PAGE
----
The performance does not address only the Somali community, but everybody who takes the time to see it. The aim is to break barriers between them and their children and the entire society. In my personal opinion, I truly believe that they managed to accomplish this aim. Responsible for this success is mainly the director, Neil Beddow, who understood from the beginning that the power of this performance is in the truth of the stories told by the Somali women, in their vivid and natural presence on stage. He offered the performers freedom to express themselves and he adapted to whatever they found comfortable to do on stage. Strong theatrical choices never work for community performers; their well-being is the most important thing and the key to success because they have to feel it in order to do it.

Neil gave the characters monologues which they addressed directly the public, like a confession. This choice brought the audience closer to the performers and made it empathize more. One monologue was a personal story of one of the women on stage, about how she fled the war carying her younger sisters on her shoulders, enduring hunger, fear and cold along the way. At the end of the monologue she said “Thank you” to the audience. She never said this before in the rehearsals but now she felt the need to speak and she was thankful to be listened to. During the post-show talk, the Somali women admitted that the topic regarding the war and how they came to England is a very delicate one. They always had to work hard to make their living here, so they never had the time to think about it or discuss it.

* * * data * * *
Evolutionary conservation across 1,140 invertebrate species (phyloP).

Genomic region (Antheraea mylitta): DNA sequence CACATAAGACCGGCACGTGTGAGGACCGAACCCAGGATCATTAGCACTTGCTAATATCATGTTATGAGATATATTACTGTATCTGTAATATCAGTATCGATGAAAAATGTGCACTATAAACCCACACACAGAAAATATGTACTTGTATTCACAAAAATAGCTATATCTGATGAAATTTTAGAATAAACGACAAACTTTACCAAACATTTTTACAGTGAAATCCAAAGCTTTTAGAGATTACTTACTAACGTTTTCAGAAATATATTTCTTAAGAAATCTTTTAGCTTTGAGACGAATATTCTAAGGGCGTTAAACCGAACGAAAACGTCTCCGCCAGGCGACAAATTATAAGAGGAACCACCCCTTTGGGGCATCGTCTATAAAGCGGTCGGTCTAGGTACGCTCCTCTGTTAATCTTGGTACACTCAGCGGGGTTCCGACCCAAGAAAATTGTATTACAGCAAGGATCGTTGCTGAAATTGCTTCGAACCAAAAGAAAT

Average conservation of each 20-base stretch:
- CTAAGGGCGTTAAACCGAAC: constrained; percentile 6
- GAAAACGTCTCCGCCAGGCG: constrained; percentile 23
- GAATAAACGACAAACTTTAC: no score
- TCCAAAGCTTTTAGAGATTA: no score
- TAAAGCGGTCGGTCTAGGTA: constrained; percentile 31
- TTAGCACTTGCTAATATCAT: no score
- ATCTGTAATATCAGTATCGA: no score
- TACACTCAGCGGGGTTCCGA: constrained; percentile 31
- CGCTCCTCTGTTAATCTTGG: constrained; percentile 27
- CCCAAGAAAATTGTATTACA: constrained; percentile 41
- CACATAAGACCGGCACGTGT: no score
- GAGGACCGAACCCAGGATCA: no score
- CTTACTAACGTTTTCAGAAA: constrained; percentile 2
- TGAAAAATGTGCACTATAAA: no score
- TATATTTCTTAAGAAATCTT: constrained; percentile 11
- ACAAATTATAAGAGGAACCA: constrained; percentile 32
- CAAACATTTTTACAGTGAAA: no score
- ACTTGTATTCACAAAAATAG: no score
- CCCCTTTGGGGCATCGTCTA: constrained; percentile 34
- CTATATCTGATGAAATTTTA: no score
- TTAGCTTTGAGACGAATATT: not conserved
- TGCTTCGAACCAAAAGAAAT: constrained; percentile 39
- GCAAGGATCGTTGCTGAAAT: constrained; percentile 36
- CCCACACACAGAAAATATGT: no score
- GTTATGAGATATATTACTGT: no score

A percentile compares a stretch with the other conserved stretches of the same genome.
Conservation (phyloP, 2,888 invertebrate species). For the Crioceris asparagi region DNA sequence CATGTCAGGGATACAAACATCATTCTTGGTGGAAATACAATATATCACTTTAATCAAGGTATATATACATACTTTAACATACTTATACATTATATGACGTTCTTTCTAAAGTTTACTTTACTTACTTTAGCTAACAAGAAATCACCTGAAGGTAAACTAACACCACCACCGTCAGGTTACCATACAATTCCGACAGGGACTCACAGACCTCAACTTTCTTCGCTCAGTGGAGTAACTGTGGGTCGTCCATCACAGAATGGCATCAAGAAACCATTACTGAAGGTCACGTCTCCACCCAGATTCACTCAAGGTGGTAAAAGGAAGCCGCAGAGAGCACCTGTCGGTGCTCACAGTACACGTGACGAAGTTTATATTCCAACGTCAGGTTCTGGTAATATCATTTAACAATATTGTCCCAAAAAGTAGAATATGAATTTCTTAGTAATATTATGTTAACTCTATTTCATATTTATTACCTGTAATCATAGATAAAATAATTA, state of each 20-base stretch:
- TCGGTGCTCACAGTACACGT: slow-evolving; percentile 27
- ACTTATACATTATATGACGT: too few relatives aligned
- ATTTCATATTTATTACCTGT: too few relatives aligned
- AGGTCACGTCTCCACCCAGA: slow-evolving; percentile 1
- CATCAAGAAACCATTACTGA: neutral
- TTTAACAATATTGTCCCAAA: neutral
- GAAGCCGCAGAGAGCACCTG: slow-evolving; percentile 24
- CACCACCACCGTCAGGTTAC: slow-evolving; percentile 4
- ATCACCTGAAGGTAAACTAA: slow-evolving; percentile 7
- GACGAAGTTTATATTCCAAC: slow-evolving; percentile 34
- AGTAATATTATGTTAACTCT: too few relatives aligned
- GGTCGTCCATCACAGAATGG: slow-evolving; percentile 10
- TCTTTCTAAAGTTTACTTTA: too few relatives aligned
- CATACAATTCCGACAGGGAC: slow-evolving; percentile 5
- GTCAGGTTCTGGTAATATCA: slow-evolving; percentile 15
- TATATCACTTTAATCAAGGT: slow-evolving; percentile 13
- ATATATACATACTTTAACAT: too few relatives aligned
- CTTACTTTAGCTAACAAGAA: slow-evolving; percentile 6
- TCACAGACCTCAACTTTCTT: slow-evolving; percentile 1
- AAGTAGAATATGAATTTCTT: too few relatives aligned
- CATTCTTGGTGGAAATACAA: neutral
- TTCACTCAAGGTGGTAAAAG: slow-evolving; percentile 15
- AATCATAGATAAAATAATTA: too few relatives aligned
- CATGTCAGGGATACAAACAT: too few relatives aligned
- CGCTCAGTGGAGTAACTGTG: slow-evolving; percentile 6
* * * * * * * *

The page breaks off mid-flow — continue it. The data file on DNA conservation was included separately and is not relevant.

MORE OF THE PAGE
Even if the performance talks about serious problems and issues, humor is not lacking. Actually, it is present throughout the entire show. We all know that serious problems told with a smile upon faces have a greater impact upon audiences.  Maybe that is why the performance was such a successful one. When they performed for the first time, they had only Somali spectators who enjoyed the show a lot and showed their support. They recognized themselves and their problems within the play. The surprise was bigger for the performers when they noticed that their show also had a great impact on an international audience. The performers realized that the problems they presented were not specific only to the Somali community, but were valid, general and universal issues. Many people confront themselves with the conflict between generations and the adaptation to a new culture or society.

“I have learned more about the Somali culture and community in this 45 minutes talk than in the 30 years I’ve been living in Bristol” said an English woman from the audience during the after talk. In that moment I realized once again that we have to give up our preconceptions and we have to take the time to listen to others. They have much more to say than we imagine and we can always learn so much from everybody around us. In the end, this means community theatre: listen and learn from each other.